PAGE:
On April 21, 1945, Catherine escaped near Dresden. In late May of 1945, she returned to Paris so emaciated that Christian didn’t recognize her. Too sick to eat the dinner her brother had prepared, Catherine convalesced in Provence, and by autumn of 1945 returned to live with Christian and Hervé des Charbonneries in Paris. In France, she was awarded several decorations honoring her work as a member of the Resistance: the Croix de Guerre, the Cross of the resistance volunteer combatant, and the Combatant’s Cross. She was also named a member of the Legion of Honor – France’s highest order of merit. Britain gave her the King’s Medal for Courage in the Cause of Freedom, recognizing foreign nationals having aided Allied forces.

After his sister’s return to Paris, Christian Dior founded his fashion house. He launched his first collection on February 12, 1947, in a salon sprayed with Miss Dior fragrance. According to a Christian Dior confidante, the name of the perfume came from Catherine, by happenstance. Christian was wondering what to name his fragrance when Catherine walked into the room, at which point one of the designer’s close associates exclaimed, “Voilà Miss Dior!” Christian allegedly replied, “Miss Dior: now there’s a name for my perfume!” A fragrance was born.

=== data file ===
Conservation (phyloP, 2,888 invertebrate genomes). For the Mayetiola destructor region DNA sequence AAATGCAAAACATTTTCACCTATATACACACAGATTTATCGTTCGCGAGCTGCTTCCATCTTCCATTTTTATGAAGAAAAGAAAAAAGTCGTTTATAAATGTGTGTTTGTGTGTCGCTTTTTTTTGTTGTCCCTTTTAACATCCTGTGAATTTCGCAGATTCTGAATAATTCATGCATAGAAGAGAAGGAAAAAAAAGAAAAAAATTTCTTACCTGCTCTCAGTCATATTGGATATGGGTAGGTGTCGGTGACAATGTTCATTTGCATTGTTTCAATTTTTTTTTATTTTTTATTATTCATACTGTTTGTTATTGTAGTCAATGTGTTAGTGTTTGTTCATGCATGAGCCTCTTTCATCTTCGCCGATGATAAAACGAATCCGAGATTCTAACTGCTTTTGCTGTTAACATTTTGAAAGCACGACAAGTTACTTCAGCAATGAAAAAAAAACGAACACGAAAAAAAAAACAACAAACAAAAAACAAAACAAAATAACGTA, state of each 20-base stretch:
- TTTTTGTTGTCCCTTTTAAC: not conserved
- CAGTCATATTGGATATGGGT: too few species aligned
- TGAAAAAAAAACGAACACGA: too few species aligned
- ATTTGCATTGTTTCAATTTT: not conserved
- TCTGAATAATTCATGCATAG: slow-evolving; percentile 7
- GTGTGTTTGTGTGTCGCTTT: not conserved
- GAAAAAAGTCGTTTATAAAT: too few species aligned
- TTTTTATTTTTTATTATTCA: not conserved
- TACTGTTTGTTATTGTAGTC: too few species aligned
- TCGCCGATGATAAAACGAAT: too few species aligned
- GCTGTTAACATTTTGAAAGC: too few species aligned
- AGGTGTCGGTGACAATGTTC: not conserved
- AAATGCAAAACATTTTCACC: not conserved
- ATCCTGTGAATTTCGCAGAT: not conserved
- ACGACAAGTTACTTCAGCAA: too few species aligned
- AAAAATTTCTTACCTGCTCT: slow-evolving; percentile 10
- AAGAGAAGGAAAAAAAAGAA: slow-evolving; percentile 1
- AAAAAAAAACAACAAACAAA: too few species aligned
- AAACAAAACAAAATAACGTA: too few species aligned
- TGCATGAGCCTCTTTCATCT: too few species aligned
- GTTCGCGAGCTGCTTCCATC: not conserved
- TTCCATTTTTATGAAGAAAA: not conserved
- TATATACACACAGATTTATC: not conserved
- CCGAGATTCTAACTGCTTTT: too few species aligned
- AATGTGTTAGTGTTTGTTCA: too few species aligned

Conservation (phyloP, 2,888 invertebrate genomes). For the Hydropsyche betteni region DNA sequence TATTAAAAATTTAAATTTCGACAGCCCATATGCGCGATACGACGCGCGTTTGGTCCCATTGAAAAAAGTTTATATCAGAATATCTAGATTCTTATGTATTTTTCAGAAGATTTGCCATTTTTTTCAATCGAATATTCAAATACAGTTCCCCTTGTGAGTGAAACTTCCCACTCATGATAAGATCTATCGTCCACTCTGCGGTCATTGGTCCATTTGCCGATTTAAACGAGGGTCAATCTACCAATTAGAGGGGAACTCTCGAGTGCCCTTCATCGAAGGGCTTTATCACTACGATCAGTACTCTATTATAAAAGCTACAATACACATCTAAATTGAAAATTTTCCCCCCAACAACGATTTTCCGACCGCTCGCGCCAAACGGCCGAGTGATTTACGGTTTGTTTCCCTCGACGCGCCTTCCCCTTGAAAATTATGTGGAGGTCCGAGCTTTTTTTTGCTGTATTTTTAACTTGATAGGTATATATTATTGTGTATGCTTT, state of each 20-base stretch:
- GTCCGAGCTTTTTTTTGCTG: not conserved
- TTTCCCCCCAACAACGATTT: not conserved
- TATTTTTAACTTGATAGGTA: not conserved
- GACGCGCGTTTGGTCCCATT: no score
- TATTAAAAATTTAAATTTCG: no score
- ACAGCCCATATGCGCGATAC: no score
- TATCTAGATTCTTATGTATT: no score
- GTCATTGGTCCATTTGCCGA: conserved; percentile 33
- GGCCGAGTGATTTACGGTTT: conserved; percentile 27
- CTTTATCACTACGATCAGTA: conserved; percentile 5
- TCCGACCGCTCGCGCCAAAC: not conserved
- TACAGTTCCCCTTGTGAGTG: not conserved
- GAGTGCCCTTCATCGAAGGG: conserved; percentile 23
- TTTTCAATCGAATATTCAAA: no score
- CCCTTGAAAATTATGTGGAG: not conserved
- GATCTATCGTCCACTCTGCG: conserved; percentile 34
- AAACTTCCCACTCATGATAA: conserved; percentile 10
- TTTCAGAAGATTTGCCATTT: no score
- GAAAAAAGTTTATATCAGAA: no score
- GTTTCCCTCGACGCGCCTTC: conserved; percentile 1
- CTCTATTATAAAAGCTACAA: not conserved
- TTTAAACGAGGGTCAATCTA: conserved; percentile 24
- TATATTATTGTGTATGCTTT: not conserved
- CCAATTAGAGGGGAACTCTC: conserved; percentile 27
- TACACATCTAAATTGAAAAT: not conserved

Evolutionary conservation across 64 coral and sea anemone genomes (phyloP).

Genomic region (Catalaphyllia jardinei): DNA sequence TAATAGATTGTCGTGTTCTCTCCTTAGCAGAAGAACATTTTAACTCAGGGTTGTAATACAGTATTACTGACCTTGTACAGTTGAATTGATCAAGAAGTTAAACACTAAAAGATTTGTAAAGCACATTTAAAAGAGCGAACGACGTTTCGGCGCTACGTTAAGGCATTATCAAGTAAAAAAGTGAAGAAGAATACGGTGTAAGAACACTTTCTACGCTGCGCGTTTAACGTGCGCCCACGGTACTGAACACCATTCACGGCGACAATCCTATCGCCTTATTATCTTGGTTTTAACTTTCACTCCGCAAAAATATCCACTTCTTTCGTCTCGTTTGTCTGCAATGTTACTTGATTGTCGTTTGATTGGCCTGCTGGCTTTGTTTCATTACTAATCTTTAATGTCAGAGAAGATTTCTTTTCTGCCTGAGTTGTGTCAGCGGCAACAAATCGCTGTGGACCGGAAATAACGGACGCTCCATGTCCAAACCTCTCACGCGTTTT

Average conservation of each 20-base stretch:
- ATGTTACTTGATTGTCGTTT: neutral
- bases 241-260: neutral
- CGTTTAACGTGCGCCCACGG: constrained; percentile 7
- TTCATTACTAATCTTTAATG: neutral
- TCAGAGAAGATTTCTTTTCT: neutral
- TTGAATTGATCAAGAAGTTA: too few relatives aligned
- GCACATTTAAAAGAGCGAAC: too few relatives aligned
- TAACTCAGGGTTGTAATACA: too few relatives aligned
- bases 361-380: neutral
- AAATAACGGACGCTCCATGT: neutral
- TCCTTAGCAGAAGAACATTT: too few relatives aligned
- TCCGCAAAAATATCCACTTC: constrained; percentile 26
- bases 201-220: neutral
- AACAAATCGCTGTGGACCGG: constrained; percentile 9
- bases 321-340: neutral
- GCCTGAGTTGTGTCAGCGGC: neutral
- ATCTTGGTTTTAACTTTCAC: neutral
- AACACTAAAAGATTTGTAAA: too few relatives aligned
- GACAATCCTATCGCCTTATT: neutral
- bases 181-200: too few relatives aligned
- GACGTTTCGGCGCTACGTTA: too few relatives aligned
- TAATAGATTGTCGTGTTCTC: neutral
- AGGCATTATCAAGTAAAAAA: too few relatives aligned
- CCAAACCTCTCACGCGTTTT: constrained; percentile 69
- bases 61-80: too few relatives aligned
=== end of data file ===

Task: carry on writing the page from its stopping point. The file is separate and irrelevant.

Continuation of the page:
Seven years after her return to France, Catherine testified in the trial of fourteen people charged with war crimes, some of whom had tortured her in Paris and caused her deportation to Germany. She was was named a Chevalière of the Legion of Honour in recognition for her sacrifices.

Until her death in 2008, Catherine worked hard to support the legacy of her brother Christian, opening his museum in Granville as well donating a number of artifacts to its collection. Her own legacy is just as impressive and deserves more recognition.

Photography via Wiki-images, some rights reserved

More about Catherine Dior: if you’re interested in more information about this indomitable woman, please take a look at the following articles: Who Was The Original Miss Dior and “Was It I Who Came Back Home?” On the Return of Catherine Dior and Other Survivors of Ravensbrück. The latter is written by Justine Picardie, who is the author of a comprehensive study of Catherine Dior’s life.



  • Marie: I saw an exhibit about Catherine Dior a few years ago and at the time I was thinking that it was a shame that she was not more known. Thank you for this post. May 30, 2023 at 3:25am Reply